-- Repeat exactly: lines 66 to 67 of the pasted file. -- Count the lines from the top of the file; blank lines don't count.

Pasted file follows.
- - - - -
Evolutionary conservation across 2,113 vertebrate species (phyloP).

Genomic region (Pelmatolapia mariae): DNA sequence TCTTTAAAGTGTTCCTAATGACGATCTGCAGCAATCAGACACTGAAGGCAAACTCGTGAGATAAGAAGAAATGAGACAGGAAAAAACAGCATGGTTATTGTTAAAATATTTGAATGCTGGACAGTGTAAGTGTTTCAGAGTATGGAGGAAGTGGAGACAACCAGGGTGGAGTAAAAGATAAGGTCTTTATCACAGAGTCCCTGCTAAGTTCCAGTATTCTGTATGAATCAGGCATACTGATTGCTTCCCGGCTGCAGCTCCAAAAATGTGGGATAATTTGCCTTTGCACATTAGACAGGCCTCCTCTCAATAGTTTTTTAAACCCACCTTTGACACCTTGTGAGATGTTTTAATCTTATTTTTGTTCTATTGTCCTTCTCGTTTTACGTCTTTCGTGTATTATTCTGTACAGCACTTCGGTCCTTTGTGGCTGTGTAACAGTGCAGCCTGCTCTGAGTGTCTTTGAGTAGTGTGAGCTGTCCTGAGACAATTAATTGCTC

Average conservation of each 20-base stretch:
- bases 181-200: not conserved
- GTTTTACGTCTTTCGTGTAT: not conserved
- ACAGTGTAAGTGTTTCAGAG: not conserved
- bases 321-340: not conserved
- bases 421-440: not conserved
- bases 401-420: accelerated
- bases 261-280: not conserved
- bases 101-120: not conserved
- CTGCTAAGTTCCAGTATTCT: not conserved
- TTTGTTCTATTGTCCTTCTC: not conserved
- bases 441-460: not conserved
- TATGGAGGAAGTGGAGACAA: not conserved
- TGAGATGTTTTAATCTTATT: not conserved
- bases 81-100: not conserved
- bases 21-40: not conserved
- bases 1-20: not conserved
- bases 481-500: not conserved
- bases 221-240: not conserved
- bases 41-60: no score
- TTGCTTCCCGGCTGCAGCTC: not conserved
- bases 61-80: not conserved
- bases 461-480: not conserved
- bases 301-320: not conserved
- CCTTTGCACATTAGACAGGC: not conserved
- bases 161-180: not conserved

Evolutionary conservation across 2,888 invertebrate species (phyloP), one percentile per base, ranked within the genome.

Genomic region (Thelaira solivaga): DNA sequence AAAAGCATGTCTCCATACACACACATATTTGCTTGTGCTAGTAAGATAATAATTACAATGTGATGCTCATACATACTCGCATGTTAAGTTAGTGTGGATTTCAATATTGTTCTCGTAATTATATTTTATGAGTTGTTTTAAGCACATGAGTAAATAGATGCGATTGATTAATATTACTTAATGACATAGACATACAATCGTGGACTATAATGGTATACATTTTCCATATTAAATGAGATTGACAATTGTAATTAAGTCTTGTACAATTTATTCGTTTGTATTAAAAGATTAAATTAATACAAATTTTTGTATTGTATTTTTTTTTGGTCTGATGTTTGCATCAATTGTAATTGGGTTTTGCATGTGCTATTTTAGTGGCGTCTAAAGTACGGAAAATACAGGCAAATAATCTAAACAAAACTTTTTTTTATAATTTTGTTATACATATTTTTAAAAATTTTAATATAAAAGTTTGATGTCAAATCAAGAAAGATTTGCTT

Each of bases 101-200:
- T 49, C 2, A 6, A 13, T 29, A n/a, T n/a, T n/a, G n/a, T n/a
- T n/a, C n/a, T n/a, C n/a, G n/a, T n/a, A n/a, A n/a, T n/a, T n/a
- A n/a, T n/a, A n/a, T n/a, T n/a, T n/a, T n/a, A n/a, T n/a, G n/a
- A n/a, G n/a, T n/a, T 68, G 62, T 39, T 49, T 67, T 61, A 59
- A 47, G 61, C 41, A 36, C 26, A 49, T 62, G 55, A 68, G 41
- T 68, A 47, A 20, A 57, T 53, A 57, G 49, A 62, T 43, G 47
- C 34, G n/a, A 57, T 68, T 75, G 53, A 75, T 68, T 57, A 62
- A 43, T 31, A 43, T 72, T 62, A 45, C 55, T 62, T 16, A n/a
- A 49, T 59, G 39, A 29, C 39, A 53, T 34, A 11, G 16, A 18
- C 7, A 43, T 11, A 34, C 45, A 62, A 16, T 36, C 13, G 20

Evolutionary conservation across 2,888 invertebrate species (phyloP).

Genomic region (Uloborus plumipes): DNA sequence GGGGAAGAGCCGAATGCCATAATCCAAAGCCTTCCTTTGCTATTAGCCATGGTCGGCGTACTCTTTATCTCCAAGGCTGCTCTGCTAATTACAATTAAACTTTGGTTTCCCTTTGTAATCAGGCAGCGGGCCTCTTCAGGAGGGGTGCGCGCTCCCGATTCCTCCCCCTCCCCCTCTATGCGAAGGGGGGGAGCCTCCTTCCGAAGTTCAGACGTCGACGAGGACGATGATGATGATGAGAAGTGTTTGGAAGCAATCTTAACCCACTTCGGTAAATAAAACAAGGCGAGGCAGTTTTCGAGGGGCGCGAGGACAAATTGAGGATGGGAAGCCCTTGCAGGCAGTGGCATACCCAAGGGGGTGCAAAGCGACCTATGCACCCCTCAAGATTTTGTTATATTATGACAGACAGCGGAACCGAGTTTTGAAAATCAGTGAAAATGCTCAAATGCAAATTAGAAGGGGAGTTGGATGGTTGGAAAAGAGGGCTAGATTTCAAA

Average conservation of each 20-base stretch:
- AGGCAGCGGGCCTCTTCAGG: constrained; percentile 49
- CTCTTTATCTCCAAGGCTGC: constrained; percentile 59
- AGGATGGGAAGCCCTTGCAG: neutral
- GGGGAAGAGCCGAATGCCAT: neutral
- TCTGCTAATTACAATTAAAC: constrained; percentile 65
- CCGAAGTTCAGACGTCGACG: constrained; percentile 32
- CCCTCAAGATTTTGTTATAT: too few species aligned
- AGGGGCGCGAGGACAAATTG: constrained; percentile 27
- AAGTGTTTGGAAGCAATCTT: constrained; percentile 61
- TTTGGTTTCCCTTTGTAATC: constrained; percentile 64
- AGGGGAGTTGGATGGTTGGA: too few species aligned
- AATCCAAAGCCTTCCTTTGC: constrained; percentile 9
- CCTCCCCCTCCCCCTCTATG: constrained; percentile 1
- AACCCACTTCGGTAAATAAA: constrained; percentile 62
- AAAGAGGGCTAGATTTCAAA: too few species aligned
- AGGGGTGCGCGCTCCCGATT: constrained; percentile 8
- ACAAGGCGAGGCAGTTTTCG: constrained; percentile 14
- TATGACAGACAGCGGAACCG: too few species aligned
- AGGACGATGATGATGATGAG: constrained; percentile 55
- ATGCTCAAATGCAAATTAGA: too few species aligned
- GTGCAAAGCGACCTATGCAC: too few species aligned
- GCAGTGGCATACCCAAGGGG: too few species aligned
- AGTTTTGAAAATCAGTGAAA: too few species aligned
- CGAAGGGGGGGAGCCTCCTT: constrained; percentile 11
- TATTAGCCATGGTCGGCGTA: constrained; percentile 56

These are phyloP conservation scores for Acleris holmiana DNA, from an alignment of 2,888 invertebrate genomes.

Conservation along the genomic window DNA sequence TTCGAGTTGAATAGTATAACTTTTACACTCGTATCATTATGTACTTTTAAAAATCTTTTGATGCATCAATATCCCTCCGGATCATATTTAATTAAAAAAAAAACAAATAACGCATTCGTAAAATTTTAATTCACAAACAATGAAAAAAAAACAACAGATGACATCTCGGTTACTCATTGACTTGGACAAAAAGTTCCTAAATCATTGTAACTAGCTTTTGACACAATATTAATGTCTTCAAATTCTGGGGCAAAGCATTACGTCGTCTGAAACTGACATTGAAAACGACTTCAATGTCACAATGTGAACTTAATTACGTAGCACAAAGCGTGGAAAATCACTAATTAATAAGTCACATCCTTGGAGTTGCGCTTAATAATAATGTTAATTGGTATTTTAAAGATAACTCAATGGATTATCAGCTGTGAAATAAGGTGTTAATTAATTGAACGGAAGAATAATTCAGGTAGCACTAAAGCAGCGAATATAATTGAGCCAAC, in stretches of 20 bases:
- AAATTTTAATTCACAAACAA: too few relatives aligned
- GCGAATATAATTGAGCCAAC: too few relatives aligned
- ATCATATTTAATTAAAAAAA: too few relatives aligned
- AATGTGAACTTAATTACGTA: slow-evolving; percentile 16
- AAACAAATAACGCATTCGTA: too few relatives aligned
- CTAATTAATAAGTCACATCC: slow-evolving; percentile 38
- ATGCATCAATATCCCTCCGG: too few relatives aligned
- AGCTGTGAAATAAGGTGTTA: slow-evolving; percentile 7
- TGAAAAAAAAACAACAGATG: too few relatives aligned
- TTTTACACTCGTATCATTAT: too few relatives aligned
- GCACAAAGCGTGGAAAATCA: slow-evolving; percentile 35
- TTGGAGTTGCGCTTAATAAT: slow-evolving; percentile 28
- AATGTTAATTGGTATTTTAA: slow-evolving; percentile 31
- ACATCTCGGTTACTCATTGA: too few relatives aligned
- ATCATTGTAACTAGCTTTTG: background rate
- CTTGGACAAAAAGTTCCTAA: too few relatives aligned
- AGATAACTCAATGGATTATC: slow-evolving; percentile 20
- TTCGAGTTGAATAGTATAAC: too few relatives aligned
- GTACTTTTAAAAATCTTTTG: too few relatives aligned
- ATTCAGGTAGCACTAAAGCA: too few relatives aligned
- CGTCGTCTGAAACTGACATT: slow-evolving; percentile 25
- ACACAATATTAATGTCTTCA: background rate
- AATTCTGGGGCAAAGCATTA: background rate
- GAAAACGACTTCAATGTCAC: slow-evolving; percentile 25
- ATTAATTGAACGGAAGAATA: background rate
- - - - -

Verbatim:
- GCAGTGGCATACCCAAGGGG: too few species aligned
- AGTTTTGAAAATCAGTGAAA: too few species aligned